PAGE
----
'The Brownlow Bureau Cabinet'
possibly John Belchier (fl. 1687 - 1753)
Walnut and burr walnut veneer, solid walnut, rosewood marquetry and holly marquetry, oak and mahogany construction. Brass handles and lock plates, mirrored glass.
242 x 113 x 67 cm
Place of origin
LondonOrder this image
Belton House, Lincolnshire (Accredited Museum)
A featherbanded and crossbanded walnut and burr-walnt mirrored bureau cabinet, London, circa 1720. In three sections, the upper section with arched and moulded broken cornice inset with two segmental verre eglomise panels decorated with sunflowers and framing a lozenge shaped mirror panel, above two arched and bevelled mirror panelled doors (one mirror replaced) enclosing a fitted interior with pigeon holes racks and drawers in various sizes. All surrounding a central concave niche inlaid with a sunburst and mounted with a gilt metal mask and scroll spandrels above two curved doors framed by Corinthian pilasters with gilt wood capitals, each surmounted by standing figures of Mars and Minerva. The middle section with a hinged fall front enclosing a conforming serpentine fitted interior with a central convex cupboard. Two doors enclose a mirrored interior with chequered and rayed door flanked by pigeonholes and small drawers and a well below. The lower section with two short and two long drawers cross-banded and inlaid throughout with fine chevron-pattern lines. Original gilt brass engraved lock plates, loop handles and three pairs of carrying handles, the whole raised on bracket feet.
It is unclear when the bureau cabinet arrived at Belton and it can only be assumed that it was commissioned by Sir John Brownlow (1690-1754).This is a fine example of early 18th century London cabinet work and there are various names that could be attributed to the design and form although none of them a certainty. John Belchier (fl.1717-1753), cabinet-maker at 'The Sun' in St. Paul's Churchyard, London, is first recorded working in 1717 supplying 'all sorts of Cabinet Works, Chairs, Glasses, Sconces & Coach-Glasses.' A few examples from his workshop are labeled, and significantly, all of them are bureau-cabinets that share several features with this example, such as the cresting and shaped mirrored doors. Belchier's most famous commission is of two closely related cabinets with similar decoration supplied to John Meller (d. 1733), Queen Anne's Master in Chancery, for Erddig Castle, Wales. In its 1726 inventory, a 'Red Japan Cabinate' was listed in the 'Blew Mohair' bedroom, and has similar arch-headed and mirrored doors, now in the National Trust collection (NT1147081). Adam Bowett illustrates a bureau cabinet in 'Early Georgian Furniture 1715-1740' pg.78 plate 2:52 which is inscribed William Palleday, a number of walnut and oak bureaux by this maker are known with trade labels pasted on drawer interiors. These all have characteristics which would date them to the beginning of the 18th century. The only documented commission known, however, is one for Lady Heathcote for which payment of £1 14s 6d was received on 15 December 1713. A 13-inch glass in a walnut frame, and a square ‘falling’ table were supplied and repairs carried out to a chest of drawers. [V&A archives; Sotheby's, 5 October 1945, lot 82; 1 March 1974, lot 38A; Lincoln RO, 2 ANC 12/D/7]. The example illustrated in Bowetts book has similarities to the Belton cabinet, especially the detail in the upper section with mirrored doors, unusual side cornicing and central cartouche to the frieze. One further example was sold Christies 28th November 2002 lot 112 and attributed to the Master of the Royal Portuguese Cabinets. In the 1720s, a drawing of a bureau-cabinet, likewise featuring a rustic ogival-scrolled pediment, was included amongst designs made by Russian craftsmen, who had been sent to London for training by Czar Peter the Great, see: N. I. Guseva, 'Fedor Martynov, Russian Master Cabinet Maker', Furniture History, 1994, p.95, no.3. It has been suggested that their training may have taken place with the Strand cabinet-maker Peter Miller, who, in 1724, is recorded as executing a walnut bureau-cabinet of this form for export to Spain (Adam Bowett, Geffrye Museum Symposium, January 2002 and C. Gilbert, The Pictorial Dictionary of Marked London Furniture 1700-1840, Leeds, 1996, figs. 646 & 647). The cabinet's interior, like those of a number of related cabinets, is richly equipped with pigeon-holes and drawer nests around a 'tabernacle' compartment. (James Weedon September 2018)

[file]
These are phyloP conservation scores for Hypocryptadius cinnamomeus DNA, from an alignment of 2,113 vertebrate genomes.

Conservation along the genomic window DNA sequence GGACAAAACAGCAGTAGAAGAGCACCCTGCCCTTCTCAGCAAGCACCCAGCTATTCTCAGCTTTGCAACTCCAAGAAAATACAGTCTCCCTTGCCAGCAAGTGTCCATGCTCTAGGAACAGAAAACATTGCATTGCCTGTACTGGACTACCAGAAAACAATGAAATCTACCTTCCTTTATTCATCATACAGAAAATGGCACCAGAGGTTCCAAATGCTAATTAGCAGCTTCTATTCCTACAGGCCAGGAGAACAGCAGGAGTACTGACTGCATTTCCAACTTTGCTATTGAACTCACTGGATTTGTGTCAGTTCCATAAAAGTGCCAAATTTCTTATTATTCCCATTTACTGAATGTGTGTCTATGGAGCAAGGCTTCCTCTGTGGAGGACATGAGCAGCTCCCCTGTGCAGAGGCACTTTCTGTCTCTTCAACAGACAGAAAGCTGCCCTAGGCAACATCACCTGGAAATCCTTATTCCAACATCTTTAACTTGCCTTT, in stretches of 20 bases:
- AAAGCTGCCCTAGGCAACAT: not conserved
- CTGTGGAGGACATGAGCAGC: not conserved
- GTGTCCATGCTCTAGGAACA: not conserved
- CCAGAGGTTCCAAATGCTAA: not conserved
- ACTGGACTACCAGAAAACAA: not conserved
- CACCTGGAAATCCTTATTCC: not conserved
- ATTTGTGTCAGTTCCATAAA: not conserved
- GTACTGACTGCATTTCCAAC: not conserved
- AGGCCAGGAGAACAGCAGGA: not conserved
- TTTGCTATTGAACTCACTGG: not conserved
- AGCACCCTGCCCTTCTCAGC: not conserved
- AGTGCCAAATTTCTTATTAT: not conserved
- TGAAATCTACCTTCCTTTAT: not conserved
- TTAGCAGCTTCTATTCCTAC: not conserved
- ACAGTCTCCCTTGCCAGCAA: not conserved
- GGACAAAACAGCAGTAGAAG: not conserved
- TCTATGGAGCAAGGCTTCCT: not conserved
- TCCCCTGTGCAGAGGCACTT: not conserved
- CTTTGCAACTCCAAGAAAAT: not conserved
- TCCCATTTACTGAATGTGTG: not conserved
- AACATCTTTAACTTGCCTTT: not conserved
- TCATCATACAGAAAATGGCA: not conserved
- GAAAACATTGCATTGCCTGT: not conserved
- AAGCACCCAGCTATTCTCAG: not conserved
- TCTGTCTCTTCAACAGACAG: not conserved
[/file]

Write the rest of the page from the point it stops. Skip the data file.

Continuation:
Purchased with a grant from the National Heritage Memorial Fund (NHMF) from Edward John Peregrine Cust, 7th Baron Brownlow (b.1936) in 1984.
Makers and roles
possibly John Belchier (fl. 1687 - 1753), cabinet-maker possibly William Palleday(fl.early 18th century), cabinet-maker
Bowett 2009, Early Georgian Furniture 1715 - 1740 (2009) Edwards, Ralph, 1894-1977 shorter dictionary of English furniture : 1964.